Depending on the subject matter, persuasive writing does offer many benefits. Infinitely more people that may be available to hear you speak can potentially read a document. Persuasive writing also allows you the opportunity to make your case without interruption or dissent (at least at the particular moment that it is first read). For people dealing with emotional or difficult situations, writing down their thoughts and opinions gives them a podium from which to speak, so to say, that they might not have or be with a particular audience or for a particular length of time.

Persuasive writing also allows for a more carefully thought out approach. When engaging in a dialogue, an effective persuader has to be fast thinking, confident, and preferably charismatic. However, when you write persuasively, you are given time to carefully construct your argument, evaluate the use of different techniques, and even have other people who agree with you read it and give you feedback. People with stage fright, people who are not particularly fast thinkers, people who become emotionally overwhelmed about the topic, and many other types of people find that writing persuasively allows them a better opportunity to succeed in their efforts.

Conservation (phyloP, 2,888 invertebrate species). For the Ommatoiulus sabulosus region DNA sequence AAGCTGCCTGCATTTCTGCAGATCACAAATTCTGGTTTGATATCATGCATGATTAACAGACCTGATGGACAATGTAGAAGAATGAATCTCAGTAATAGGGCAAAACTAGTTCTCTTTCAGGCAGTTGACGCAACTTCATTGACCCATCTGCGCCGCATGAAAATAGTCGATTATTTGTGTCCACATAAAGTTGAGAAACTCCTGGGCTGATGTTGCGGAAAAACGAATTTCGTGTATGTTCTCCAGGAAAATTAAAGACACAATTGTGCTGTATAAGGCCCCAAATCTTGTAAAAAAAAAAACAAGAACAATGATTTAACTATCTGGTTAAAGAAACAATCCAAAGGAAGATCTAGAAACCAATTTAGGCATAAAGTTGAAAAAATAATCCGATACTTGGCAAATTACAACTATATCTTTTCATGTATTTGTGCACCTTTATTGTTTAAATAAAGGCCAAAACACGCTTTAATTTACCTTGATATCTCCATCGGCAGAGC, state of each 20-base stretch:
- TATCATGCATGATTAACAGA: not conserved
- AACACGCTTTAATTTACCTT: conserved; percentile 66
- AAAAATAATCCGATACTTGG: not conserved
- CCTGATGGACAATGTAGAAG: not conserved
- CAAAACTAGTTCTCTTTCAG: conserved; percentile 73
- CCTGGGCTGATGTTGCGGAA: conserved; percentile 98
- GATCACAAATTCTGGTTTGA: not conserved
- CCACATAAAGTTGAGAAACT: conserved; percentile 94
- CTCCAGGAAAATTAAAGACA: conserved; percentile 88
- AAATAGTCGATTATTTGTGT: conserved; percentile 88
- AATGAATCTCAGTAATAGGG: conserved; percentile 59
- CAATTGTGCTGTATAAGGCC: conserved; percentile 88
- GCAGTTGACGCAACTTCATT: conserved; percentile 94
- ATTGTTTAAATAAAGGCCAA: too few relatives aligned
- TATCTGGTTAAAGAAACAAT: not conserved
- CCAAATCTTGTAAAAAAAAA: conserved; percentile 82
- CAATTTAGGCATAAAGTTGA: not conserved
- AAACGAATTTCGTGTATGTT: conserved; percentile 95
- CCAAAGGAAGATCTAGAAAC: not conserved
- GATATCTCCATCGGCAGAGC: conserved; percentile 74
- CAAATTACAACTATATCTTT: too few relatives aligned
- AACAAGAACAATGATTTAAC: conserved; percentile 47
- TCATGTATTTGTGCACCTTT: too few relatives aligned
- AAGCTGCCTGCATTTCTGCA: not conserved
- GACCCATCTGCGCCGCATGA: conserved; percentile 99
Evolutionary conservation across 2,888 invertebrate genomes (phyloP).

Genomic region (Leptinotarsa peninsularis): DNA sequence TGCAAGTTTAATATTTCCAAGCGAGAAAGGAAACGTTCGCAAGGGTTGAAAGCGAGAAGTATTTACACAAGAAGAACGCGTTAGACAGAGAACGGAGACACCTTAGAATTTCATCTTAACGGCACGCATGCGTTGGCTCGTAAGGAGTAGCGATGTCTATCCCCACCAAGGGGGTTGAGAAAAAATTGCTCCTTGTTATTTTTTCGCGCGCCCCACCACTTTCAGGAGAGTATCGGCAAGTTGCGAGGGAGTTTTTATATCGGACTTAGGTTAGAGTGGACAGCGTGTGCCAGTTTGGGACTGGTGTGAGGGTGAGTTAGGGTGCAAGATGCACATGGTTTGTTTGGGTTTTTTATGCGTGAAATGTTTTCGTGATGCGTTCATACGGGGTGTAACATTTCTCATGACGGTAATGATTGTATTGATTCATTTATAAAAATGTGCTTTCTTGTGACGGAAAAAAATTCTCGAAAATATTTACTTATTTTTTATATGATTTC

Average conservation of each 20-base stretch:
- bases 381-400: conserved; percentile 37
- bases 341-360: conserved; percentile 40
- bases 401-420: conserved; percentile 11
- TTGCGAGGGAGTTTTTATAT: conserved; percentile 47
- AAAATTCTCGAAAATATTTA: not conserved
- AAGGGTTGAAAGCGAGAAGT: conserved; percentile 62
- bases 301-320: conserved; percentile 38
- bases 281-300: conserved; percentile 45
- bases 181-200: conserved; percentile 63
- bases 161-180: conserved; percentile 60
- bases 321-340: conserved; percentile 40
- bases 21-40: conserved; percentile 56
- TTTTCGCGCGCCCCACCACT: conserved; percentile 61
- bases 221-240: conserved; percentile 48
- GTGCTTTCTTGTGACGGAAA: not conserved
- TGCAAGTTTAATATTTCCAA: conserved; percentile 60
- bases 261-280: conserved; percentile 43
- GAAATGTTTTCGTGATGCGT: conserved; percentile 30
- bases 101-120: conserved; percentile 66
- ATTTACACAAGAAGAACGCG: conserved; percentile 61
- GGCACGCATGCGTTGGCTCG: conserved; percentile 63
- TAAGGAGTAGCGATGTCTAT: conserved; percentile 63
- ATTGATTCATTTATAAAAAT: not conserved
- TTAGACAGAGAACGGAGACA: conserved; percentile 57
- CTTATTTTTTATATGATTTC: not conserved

Be sure that when writing persuasively, every word is carefully considered. In addition to protecting yourself from misinterpretation, you are also helping to protect your reputation and reinforce the idea that you should be taken seriously. Something as simple as an e-mail request to a coworker may travel all the way up the food chain to the CEO, and you would certainly want your intent and purpose to be clear, your ideas or feelings clearly expressed, and your e-mail to be composed of complete sentences and coherent thoughts. Despite the rise of terms and expressions used via text and internet, your attempts at persuasion will be undermined by use of terms like totes, bro, and roflmao.

There are many tips and tricks that you can use to be persuasive,regardless of what type of audience you have. Knowing your audience, timing yourself just right, and using the correct technique, can be highly effective. Remember to engage in ethical persuasion and catch yourself before you go too far.